Credit Unions: At the heart of our local communities
From humble beginnings tracing back to the 1800s in a small rural town in Germany, the Credit Union, or ‘The CU’ as it is affectionately known here in Northern Ireland, has developed into a global movement.
In 1958, the movement was introduced to Ireland. There are now over 530 Credit Unions affiliated to the Irish League of Credit Unions, there are over two million members, billions in pounds and euros are in savings, thousands are directly employed while large numbers volunteer, North and South.
So, it’s no surprise this is big business. It’s also no surprise that close to 2,000 delegates will be attending the World Credit Union Conference at the Belfast Waterfront from July 17-20. The attendance list reads like a map of the world with delegates from as far afield as Australia, New Zealand, Mexico and Canada. It reminds all of us of the vital and valuable role Credit Unions play in communities across the globe.
It’s a movement which continually evolves and over the past number of years, the Credit Union movement in Northern Ireland has seen significant change. The introduction of new regulation by the Financial Services Authority (now the Financial Conduct Authority and the Prudential Regulation Authority) has seen an environment of increased reporting and greater scrutiny. But the volunteer board of directors (yes, board members and supervisors in credit unions are volunteers) have responded favourably and continue to give of their time to make a difference in their communities as they really do “look at things differently”.
Northern Ireland has over 150 credit unions. At the end of last year, Credit Unions here held more than £1.2 billion of members’ funds, with £529 million advanced in loans to members.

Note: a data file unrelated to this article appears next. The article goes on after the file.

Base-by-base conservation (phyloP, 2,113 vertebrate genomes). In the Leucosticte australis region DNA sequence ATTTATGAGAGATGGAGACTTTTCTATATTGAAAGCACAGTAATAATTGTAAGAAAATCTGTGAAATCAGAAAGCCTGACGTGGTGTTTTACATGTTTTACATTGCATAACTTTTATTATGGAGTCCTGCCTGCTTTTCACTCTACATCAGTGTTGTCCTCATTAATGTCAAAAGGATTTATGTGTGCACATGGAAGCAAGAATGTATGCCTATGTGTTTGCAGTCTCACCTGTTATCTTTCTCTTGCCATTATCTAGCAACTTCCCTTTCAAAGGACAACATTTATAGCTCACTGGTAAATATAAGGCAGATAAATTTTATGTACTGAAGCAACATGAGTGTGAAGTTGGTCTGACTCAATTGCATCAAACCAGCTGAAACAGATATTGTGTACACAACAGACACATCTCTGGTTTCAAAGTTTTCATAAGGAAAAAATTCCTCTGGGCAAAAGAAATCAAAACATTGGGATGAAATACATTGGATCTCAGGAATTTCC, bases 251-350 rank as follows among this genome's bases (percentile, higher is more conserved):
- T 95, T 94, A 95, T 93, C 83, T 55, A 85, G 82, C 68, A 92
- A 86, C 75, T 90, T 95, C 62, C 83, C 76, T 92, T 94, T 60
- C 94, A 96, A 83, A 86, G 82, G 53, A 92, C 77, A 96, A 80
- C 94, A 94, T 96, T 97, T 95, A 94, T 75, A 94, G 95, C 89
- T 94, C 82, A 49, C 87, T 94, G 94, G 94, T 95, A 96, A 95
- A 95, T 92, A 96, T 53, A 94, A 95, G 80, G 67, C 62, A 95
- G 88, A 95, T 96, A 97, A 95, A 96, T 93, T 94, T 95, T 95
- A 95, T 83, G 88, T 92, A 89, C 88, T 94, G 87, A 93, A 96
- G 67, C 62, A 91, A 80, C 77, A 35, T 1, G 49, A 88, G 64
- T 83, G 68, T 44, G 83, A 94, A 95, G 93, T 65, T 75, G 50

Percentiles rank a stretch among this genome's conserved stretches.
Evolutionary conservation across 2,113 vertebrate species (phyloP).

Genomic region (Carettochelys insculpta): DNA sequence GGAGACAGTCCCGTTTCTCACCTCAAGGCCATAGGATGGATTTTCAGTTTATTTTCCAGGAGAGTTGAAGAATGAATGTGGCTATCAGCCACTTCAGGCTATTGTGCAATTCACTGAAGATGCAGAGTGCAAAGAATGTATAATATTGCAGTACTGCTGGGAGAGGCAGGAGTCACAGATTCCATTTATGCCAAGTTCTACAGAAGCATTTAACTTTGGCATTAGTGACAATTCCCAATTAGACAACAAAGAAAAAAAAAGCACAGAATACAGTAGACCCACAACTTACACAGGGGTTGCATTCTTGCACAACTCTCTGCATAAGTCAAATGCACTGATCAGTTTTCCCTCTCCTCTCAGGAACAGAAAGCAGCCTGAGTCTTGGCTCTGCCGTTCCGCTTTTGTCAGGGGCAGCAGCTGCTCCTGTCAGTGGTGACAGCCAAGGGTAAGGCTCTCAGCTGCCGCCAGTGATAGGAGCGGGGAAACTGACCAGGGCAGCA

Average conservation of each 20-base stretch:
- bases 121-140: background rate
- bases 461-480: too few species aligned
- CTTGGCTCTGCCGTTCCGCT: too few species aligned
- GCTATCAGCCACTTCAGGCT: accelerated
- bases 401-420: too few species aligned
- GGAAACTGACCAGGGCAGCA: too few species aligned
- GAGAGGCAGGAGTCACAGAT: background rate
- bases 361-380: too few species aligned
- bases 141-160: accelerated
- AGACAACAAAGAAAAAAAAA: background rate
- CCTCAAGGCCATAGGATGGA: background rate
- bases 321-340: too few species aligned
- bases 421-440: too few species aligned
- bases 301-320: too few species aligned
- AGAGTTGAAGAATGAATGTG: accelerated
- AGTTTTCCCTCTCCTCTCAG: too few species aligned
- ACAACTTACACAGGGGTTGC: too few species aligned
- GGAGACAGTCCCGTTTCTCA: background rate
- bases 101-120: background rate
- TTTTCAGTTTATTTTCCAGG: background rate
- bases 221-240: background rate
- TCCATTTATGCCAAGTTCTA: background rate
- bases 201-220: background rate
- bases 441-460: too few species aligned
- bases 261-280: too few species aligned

So how do they work? Credit Unions rely on members investing funds in shares which are subsequently loaned back out to members in the form of loans. Members pay interest on their borrowings and this interest, along with interest earned on funds on investment, is paid back to members in the form of dividends and loan interest rebates, after allowing for running costs in the Credit Union. All in all, the model is very simple and straightforward – and it works. In many towns across Northern Ireland, members queue up in November each year to collect their dividend payment and go off and start the Christmas shopping.
The Credit Union movement was introduced in Northern Ireland in the 1960s. Nobel peace laureate John Hume was instrumental in opening the first Credit Union in Derry in 1960, a successful Credit Union which reported recently that it had paid out its one-millionth loan.
Subsequently, other areas of the province followed suit as new Credit Unions opened up around the country. Many families have achieved success with the help of their local Credit Union. From buying that first car, to paying for a holiday, a wedding, or even the trip to the Euros, the Credit Union is often the unmentioned friend who makes it all happen – for me, the Credit Union first helped in getting my 1986 VW on the road!
What the programme for this week’s conference highlights, though, is that Credit Unions cannot stand still and must look out for new opportunities to grow and develop their business model. Credit Unions are commercial business ventures which must promote and develop their offering for members.
This week in Belfast, delegates from around the world will consider the role technology plays in Credit Unions, the opportunities that business lending may bring as well as new ways of engaging with a new millennial demographic. And, what’s most interesting, though, is the focus on vision, strategy and the need for forward planning – Credit Unions are competing all the time with banks, online loan providers and payday lenders who are keen to push out what alternative forms of finance.
The challenge for our Credit Unions in Northern Ireland is to maintain their critical presence in the local community, to continue to serve the people and to continue to modernise their offering to keep ahead of the pack.
Gerard Gildernew is Principal at Gildernew & Co and is an experienced advisor to Credit Unions across the country. Gerard can be contacted on 028 8772 4697 or by email at firstname.lastname@example.org
This article appeared in the Irish News on 19 July 2016.
Posted on July 19, 2016